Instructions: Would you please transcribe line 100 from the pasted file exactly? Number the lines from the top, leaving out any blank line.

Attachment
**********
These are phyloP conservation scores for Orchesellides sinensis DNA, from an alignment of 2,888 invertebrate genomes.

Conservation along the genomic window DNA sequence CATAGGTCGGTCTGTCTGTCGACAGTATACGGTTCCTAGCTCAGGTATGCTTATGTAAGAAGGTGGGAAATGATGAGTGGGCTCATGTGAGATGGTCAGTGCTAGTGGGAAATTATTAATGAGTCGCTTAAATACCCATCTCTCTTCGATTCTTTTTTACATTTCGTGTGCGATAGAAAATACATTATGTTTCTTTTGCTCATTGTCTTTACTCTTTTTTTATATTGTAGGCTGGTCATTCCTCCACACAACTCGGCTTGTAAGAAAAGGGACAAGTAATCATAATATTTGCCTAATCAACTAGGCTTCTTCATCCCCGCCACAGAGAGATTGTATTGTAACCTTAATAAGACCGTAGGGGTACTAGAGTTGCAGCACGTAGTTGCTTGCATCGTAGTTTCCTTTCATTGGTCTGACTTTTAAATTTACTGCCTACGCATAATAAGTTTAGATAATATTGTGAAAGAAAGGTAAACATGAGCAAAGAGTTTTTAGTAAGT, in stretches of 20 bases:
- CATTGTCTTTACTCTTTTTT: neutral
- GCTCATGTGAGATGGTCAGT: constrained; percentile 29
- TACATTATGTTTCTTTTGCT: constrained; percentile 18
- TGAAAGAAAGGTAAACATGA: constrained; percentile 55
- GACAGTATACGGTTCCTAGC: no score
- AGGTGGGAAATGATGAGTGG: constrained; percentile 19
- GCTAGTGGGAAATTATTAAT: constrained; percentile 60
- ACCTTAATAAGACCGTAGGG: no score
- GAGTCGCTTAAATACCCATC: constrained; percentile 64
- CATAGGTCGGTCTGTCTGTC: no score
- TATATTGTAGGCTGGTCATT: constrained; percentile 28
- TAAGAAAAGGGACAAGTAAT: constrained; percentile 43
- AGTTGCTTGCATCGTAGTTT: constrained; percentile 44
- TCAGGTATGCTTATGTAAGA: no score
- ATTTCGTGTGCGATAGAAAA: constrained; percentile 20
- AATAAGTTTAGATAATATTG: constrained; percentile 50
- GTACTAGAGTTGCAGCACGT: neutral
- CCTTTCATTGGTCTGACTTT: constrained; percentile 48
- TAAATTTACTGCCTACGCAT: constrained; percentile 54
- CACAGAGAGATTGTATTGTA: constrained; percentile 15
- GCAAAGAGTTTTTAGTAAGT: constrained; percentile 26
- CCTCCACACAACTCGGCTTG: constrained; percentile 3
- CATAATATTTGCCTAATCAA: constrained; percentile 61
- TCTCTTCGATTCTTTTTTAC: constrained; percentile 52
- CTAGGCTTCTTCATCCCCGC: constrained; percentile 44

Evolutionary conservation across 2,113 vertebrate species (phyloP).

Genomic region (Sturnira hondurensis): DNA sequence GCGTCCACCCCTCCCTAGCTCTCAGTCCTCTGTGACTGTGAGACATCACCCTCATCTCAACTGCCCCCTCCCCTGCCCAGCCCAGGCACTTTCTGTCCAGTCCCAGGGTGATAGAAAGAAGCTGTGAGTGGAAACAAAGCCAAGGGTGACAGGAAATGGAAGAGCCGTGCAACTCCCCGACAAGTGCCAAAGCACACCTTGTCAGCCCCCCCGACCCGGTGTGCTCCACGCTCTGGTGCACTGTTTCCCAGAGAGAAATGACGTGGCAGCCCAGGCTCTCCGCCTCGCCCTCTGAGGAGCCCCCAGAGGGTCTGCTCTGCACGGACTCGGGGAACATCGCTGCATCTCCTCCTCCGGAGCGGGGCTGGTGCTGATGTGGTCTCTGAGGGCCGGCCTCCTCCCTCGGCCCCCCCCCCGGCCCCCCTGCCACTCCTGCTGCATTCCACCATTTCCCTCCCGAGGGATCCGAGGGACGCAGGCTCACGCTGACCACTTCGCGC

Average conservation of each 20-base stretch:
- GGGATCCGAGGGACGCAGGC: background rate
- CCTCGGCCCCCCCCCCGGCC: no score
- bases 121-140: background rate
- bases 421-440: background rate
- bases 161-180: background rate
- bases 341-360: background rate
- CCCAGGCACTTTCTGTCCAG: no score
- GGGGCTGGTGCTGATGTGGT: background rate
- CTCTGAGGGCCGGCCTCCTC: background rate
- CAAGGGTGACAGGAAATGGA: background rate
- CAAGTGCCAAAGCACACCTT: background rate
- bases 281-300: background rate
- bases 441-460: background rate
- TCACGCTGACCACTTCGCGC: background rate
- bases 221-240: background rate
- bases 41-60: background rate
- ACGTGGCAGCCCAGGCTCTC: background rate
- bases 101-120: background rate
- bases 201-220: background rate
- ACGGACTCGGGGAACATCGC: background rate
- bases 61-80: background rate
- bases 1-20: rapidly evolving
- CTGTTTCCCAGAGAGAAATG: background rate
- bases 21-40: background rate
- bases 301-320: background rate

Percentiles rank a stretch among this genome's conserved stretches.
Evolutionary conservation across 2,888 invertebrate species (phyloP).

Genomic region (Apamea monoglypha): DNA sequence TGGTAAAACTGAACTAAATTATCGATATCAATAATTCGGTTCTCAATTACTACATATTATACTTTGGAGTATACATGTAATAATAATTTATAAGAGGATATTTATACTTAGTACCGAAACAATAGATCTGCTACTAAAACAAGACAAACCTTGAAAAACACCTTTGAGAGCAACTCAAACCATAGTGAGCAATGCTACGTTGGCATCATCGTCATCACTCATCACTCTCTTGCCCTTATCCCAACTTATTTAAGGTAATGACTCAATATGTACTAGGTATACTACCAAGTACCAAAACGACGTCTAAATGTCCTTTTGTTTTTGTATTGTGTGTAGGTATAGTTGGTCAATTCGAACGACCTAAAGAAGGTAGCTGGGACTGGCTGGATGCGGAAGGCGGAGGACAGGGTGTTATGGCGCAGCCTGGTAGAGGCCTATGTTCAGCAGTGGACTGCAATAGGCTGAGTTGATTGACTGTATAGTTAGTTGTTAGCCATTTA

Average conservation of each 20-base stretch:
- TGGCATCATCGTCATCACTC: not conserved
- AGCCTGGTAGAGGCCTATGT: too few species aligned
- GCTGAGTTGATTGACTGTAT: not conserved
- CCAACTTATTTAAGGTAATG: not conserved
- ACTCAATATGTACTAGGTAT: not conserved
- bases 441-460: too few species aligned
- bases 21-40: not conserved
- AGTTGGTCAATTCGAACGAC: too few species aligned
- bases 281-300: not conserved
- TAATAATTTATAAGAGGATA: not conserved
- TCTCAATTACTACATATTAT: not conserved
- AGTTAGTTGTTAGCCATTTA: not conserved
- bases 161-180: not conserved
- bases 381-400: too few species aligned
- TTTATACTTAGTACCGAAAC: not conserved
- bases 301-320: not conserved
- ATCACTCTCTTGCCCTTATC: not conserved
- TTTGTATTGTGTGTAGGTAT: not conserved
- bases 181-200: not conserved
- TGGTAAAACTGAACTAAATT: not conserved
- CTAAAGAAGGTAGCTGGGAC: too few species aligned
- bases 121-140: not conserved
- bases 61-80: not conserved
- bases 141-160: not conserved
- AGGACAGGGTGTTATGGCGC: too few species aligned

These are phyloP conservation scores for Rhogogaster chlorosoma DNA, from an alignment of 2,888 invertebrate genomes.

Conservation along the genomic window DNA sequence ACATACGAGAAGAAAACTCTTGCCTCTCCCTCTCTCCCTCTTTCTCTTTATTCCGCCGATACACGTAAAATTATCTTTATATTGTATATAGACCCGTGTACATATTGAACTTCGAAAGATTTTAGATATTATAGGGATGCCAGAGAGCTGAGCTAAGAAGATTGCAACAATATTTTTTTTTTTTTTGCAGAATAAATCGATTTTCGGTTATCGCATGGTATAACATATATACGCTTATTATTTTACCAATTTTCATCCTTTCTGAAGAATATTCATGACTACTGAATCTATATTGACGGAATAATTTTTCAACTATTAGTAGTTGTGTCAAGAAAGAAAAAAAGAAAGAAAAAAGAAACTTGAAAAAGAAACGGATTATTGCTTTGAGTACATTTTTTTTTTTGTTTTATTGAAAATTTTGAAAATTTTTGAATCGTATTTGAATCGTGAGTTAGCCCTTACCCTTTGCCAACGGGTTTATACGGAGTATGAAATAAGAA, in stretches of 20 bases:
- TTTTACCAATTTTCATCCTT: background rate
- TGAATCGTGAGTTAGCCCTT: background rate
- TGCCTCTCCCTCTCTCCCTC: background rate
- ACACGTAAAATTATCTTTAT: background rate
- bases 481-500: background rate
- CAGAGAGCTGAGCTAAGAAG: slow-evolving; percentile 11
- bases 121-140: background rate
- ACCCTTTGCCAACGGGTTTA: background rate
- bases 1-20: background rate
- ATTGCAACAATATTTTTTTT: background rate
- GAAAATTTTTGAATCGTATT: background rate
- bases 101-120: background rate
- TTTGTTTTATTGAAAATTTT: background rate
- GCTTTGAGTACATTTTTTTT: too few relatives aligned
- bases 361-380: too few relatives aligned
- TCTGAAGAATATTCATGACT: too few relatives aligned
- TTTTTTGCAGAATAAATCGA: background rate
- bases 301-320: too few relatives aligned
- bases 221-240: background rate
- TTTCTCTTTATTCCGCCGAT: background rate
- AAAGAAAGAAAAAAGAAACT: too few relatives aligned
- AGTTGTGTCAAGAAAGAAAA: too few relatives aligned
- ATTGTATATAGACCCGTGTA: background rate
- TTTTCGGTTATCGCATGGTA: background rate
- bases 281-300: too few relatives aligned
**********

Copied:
- GCTTTGAGTACATTTTTTTT: too few relatives aligned